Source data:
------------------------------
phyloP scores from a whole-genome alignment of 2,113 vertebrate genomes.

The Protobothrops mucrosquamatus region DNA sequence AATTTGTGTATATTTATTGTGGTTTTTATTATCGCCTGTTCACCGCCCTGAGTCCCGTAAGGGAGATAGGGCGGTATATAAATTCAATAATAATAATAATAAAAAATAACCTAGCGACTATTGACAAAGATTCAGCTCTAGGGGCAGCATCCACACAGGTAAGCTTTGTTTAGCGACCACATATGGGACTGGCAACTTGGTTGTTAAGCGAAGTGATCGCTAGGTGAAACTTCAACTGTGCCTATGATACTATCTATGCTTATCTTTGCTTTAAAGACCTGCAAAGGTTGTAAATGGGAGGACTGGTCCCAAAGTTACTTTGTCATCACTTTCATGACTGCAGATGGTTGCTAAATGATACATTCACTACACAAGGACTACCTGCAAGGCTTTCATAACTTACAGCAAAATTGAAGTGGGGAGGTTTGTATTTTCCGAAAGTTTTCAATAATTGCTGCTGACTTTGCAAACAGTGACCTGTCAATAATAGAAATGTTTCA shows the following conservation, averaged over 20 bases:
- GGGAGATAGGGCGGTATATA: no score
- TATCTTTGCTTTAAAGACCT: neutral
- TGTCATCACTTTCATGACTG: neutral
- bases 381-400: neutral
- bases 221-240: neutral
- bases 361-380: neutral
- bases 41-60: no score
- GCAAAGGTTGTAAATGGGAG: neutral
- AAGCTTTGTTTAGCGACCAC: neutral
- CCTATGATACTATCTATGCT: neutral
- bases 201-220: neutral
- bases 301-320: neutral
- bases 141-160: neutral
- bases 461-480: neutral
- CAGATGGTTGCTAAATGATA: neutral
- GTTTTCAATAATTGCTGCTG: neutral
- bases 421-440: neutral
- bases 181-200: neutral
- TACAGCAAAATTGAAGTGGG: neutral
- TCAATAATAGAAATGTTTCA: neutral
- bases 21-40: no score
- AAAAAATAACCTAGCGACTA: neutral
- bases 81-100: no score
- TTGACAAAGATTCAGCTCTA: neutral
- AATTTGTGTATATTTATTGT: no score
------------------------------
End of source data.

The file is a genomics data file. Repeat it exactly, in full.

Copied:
phyloP scores from a whole-genome alignment of 2,113 vertebrate genomes.

The Protobothrops mucrosquamatus region DNA sequence AATTTGTGTATATTTATTGTGGTTTTTATTATCGCCTGTTCACCGCCCTGAGTCCCGTAAGGGAGATAGGGCGGTATATAAATTCAATAATAATAATAATAAAAAATAACCTAGCGACTATTGACAAAGATTCAGCTCTAGGGGCAGCATCCACACAGGTAAGCTTTGTTTAGCGACCACATATGGGACTGGCAACTTGGTTGTTAAGCGAAGTGATCGCTAGGTGAAACTTCAACTGTGCCTATGATACTATCTATGCTTATCTTTGCTTTAAAGACCTGCAAAGGTTGTAAATGGGAGGACTGGTCCCAAAGTTACTTTGTCATCACTTTCATGACTGCAGATGGTTGCTAAATGATACATTCACTACACAAGGACTACCTGCAAGGCTTTCATAACTTACAGCAAAATTGAAGTGGGGAGGTTTGTATTTTCCGAAAGTTTTCAATAATTGCTGCTGACTTTGCAAACAGTGACCTGTCAATAATAGAAATGTTTCA shows the following conservation, averaged over 20 bases:
- GGGAGATAGGGCGGTATATA: no score
- TATCTTTGCTTTAAAGACCT: neutral
- TGTCATCACTTTCATGACTG: neutral
- bases 381-400: neutral
- bases 221-240: neutral
- bases 361-380: neutral
- bases 41-60: no score
- GCAAAGGTTGTAAATGGGAG: neutral
- AAGCTTTGTTTAGCGACCAC: neutral
- CCTATGATACTATCTATGCT: neutral
- bases 201-220: neutral
- bases 301-320: neutral
- bases 141-160: neutral
- bases 461-480: neutral
- CAGATGGTTGCTAAATGATA: neutral
- GTTTTCAATAATTGCTGCTG: neutral
- bases 421-440: neutral
- bases 181-200: neutral
- TACAGCAAAATTGAAGTGGG: neutral
- TCAATAATAGAAATGTTTCA: neutral
- bases 21-40: no score
- AAAAAATAACCTAGCGACTA: neutral
- bases 81-100: no score
- TTGACAAAGATTCAGCTCTA: neutral
- AATTTGTGTATATTTATTGT: no score